Obviously, I was around music a lot, but it initially wasn’t something I necessarily wanted to pursue. I was actually really into drawing, graphic stuff from Japanese culture like Dragon Ball Z characters. Drawing eventually morphed into music creation, because that is essentially what this is all about – creating an idea from nothing. 



Was there a specific track or project that kicked things off for you?

Back in the day, we used to do these things called promos, which I guess are the modern day EP without the official distribution side of things. You’d put out a five or six track project as a promo on MySpace, and I had a promo called The Blueprint. It’s crazy, because I never knew that Jay-Z did it, I just thought it was a great name! I paid a designer 10 pounds to do the cover and I produced all the tracks, I was so proud of myself. At the time there weren’t so many rappers producing their own stuff, so as a 15 year old kid it was quite a feat that I could do that. 


Once I started getting a good reception on that promo, I found that I really liked that feeling. The feedback that I got validated what I had done, because it showed that it wasn’t just a conceited thing that I did for myself – people actually enjoyed it.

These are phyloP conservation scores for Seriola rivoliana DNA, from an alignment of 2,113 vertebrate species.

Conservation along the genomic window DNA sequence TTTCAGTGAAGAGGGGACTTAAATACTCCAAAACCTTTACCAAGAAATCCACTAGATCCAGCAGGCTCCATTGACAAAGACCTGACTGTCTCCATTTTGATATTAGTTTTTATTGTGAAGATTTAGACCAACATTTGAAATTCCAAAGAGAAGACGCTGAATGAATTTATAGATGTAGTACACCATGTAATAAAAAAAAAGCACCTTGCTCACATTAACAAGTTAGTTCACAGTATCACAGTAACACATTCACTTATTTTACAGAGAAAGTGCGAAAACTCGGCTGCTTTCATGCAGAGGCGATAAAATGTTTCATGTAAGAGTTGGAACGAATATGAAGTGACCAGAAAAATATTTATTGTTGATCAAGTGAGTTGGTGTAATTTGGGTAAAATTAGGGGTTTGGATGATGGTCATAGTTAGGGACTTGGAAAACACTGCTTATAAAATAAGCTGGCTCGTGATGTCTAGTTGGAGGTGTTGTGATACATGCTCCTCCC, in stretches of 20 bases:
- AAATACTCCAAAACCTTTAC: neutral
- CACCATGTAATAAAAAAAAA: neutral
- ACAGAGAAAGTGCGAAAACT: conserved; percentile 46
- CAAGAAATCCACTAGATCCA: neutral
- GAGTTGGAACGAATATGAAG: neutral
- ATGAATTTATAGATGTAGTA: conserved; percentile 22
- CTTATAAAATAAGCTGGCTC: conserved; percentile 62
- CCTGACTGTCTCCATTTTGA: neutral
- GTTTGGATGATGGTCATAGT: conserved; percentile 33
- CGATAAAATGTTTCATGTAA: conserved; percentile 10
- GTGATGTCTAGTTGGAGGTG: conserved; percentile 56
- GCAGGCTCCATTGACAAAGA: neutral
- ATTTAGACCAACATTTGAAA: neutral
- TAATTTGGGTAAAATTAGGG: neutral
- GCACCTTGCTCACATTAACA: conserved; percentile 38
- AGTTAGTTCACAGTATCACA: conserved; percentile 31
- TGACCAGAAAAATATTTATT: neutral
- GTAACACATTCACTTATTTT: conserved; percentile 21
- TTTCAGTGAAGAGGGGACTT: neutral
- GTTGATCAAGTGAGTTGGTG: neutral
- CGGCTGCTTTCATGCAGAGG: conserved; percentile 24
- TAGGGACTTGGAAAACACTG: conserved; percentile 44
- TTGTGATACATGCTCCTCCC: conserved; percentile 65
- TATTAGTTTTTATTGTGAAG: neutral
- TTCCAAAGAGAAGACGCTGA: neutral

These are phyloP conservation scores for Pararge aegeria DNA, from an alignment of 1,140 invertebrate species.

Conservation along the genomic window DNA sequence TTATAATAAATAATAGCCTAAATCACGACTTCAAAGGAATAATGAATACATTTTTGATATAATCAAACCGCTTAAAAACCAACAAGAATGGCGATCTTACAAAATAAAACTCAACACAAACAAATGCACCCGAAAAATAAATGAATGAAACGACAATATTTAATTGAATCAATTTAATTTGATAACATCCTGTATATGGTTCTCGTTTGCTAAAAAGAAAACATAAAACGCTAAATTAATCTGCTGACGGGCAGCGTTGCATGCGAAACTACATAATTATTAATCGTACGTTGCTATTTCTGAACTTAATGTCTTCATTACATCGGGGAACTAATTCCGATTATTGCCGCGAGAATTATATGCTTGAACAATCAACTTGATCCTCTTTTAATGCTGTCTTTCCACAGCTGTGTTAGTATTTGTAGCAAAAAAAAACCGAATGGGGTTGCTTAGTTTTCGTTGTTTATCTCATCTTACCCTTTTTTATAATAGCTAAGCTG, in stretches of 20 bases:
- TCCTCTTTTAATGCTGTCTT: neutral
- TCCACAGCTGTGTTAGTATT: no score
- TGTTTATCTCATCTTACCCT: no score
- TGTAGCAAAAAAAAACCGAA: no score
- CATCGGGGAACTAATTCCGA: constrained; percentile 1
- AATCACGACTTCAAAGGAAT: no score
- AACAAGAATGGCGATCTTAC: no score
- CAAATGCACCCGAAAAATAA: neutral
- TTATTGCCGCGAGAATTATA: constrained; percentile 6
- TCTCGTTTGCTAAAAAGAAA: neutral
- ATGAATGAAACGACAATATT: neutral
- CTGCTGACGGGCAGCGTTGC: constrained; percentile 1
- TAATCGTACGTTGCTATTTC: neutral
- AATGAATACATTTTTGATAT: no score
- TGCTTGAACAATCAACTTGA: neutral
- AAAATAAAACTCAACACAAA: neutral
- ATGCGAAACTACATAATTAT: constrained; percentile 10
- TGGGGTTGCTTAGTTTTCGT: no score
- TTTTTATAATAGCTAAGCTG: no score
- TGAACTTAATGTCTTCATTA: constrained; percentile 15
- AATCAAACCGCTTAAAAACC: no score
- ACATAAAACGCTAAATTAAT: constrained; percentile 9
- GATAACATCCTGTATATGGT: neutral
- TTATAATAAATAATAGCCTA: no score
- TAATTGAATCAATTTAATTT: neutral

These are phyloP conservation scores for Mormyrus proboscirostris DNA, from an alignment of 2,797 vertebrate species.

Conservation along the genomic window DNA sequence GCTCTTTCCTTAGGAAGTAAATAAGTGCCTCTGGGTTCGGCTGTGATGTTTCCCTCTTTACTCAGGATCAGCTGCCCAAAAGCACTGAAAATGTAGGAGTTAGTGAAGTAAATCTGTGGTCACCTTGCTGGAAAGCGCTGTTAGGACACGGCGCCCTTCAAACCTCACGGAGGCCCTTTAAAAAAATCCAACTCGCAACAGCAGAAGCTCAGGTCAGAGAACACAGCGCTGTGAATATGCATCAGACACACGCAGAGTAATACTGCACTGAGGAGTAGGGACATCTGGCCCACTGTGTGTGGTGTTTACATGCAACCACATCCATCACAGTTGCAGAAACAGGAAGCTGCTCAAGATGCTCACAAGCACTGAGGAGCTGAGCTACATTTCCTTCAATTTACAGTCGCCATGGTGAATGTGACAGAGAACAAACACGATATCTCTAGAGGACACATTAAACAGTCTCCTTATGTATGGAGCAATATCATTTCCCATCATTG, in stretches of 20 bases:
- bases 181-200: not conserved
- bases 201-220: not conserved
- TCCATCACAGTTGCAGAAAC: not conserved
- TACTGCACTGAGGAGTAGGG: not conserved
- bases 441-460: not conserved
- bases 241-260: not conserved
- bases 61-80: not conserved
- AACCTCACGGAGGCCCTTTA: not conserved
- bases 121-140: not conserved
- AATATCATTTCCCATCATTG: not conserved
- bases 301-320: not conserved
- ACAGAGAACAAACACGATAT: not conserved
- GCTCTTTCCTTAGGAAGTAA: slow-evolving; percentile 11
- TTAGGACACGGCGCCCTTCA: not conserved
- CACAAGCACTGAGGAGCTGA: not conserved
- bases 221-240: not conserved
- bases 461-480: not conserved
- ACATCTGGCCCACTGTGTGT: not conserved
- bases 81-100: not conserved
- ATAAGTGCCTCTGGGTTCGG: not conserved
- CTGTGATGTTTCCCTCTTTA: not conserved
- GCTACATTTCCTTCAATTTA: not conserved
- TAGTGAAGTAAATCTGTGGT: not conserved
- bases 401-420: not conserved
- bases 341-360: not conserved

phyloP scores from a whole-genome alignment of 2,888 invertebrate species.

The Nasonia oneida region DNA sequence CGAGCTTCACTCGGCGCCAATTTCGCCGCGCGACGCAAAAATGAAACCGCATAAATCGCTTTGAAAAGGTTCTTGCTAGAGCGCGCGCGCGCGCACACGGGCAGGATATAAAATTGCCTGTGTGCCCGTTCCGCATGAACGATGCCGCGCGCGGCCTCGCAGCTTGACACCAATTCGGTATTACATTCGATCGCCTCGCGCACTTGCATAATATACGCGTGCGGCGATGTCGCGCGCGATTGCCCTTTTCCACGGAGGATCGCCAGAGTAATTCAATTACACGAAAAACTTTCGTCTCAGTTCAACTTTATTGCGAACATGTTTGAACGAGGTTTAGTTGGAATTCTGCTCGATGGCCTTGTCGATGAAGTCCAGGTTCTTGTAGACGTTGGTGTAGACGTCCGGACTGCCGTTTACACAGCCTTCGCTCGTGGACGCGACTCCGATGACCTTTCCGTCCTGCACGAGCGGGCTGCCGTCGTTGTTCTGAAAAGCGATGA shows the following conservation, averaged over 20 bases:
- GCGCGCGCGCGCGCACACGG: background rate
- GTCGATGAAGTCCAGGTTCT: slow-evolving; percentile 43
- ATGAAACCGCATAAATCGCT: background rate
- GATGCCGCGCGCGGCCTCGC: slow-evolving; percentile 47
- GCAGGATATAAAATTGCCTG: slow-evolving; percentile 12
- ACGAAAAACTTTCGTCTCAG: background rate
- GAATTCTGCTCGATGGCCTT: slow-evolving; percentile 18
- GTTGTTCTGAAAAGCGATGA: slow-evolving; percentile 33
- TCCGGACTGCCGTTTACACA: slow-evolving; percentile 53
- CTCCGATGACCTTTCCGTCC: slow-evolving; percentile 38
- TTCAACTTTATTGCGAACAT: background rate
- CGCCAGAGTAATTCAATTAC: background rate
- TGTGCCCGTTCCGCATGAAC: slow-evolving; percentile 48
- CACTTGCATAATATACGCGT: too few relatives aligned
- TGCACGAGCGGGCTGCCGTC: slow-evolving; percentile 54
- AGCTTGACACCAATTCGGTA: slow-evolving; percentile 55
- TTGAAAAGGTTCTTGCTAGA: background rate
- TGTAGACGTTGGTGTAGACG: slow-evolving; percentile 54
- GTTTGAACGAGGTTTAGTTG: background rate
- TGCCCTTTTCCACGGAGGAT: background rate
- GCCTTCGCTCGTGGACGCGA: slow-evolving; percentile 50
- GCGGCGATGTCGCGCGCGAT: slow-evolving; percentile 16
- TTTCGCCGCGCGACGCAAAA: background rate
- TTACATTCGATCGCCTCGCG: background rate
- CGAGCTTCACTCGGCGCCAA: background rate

What made you start producing your own tracks?

I couldn’t get beats! I was a kid with about 200 followers on MySpace – who the hell wants to send him any beats? I’ve got a musical family though, so I had cousins that were producing, and one of them gave me Music 2000 for the PS1. It was one of the most amazing things that I’d ever seen, because until that point the Playstation had been more about Crash Bandicoot, Tekken Three and Spyro, not music creation. I loved it, and it definitely changed everything for me. Thank you Codemasters, appreciate that.


You’re pretty well known for pairing old grime freestyles with new school drill beats. How did that idea come about?

I’ve always been into remixing, and I started doing it quite early in my productions. I’d take an old Michael Jackson song and try to put a hip-hop beat behind it, things like that. When I discovered the American producer Knxwledge, and what he was doing with old Meek Mill freestyles and classic hip-hop freestyles from back in the day, I scoured YouTube comments for days to find out how he was doing it. Once I realised he was using iZotope RX to remove instrumentals and isolate just the vocal frequencies, I started having a go myself.